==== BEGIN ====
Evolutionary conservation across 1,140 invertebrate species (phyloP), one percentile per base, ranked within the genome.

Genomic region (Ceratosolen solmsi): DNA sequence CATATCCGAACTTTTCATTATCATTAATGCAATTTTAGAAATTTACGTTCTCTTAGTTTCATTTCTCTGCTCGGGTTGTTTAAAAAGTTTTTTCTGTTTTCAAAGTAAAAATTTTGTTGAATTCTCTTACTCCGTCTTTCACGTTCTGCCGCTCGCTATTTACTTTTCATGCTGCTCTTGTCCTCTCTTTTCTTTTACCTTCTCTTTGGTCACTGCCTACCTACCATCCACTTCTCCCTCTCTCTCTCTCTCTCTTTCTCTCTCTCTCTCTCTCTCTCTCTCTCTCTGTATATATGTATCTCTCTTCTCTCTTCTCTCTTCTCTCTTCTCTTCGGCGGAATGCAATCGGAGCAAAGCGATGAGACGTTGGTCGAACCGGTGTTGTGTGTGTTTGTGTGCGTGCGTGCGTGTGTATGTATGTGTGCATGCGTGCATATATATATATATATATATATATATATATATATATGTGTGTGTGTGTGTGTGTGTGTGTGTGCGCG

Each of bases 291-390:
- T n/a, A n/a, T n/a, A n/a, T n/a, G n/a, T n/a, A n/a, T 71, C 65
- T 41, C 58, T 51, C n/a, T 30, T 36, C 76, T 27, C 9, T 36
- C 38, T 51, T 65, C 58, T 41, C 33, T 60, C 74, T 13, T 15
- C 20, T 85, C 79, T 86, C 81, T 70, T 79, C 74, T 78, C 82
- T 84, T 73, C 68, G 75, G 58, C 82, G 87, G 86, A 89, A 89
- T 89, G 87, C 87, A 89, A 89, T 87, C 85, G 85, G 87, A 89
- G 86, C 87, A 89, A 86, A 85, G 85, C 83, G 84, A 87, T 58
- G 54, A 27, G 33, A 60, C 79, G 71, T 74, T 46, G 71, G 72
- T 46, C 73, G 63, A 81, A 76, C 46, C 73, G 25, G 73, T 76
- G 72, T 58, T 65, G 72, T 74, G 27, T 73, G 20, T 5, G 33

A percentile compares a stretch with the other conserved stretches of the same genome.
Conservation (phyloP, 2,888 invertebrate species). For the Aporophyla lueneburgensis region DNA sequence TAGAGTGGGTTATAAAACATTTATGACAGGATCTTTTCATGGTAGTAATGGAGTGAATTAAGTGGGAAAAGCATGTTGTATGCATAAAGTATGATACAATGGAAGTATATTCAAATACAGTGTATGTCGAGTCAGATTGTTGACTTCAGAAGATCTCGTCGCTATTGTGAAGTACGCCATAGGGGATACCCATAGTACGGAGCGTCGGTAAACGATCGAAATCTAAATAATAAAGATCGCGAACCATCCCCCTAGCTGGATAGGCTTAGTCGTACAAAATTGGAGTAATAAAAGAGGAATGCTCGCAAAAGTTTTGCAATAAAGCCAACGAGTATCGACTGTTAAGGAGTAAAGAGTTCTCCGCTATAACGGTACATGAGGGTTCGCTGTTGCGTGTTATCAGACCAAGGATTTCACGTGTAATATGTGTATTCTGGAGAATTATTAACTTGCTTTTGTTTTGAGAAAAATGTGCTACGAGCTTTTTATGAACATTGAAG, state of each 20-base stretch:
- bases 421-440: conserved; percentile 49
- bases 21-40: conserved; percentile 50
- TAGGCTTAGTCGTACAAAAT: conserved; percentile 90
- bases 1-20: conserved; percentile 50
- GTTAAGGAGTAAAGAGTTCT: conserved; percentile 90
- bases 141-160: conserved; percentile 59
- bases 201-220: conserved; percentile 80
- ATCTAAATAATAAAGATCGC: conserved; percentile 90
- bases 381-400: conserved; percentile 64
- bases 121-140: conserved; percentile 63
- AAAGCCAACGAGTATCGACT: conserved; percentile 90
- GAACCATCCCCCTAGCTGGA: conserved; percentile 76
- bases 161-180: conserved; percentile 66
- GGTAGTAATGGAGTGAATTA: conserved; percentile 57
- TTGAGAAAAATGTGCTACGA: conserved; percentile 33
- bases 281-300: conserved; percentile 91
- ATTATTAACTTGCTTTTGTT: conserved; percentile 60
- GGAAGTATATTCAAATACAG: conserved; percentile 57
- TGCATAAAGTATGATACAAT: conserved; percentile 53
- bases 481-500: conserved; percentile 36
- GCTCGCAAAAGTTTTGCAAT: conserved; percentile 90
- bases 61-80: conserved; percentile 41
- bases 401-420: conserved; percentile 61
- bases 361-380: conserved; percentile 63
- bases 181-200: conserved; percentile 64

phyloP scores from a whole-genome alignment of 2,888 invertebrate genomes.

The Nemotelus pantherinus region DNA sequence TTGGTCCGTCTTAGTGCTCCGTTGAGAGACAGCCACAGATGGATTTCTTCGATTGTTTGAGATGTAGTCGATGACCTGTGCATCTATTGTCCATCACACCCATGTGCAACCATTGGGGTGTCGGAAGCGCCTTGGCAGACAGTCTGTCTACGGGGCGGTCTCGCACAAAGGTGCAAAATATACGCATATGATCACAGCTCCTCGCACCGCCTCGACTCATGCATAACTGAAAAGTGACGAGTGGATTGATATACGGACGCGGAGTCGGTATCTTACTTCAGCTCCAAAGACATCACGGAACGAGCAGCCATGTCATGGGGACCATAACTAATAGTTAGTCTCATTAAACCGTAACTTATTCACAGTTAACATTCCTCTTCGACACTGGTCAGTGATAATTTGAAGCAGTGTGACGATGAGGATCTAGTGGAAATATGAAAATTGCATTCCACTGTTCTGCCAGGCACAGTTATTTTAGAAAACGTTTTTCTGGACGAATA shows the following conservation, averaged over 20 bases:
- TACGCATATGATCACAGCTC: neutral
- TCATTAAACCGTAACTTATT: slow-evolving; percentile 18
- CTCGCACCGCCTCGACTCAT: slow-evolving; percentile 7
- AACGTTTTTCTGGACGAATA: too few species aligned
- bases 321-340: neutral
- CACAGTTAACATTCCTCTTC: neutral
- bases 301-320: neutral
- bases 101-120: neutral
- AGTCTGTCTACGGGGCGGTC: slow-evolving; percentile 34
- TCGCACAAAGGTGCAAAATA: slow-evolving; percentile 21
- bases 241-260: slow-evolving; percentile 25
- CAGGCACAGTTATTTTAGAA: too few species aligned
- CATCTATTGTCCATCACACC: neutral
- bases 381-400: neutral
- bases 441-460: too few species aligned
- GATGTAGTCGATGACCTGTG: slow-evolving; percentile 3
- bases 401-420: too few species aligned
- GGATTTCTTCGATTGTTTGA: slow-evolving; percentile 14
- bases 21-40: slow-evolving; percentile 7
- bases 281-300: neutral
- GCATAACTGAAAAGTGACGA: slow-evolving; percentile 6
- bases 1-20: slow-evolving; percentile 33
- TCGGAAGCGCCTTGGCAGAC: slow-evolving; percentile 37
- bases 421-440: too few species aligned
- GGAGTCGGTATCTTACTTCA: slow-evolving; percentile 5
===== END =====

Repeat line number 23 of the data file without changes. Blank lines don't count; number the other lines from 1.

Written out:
- ATCTAAATAATAAAGATCGC: conserved; percentile 90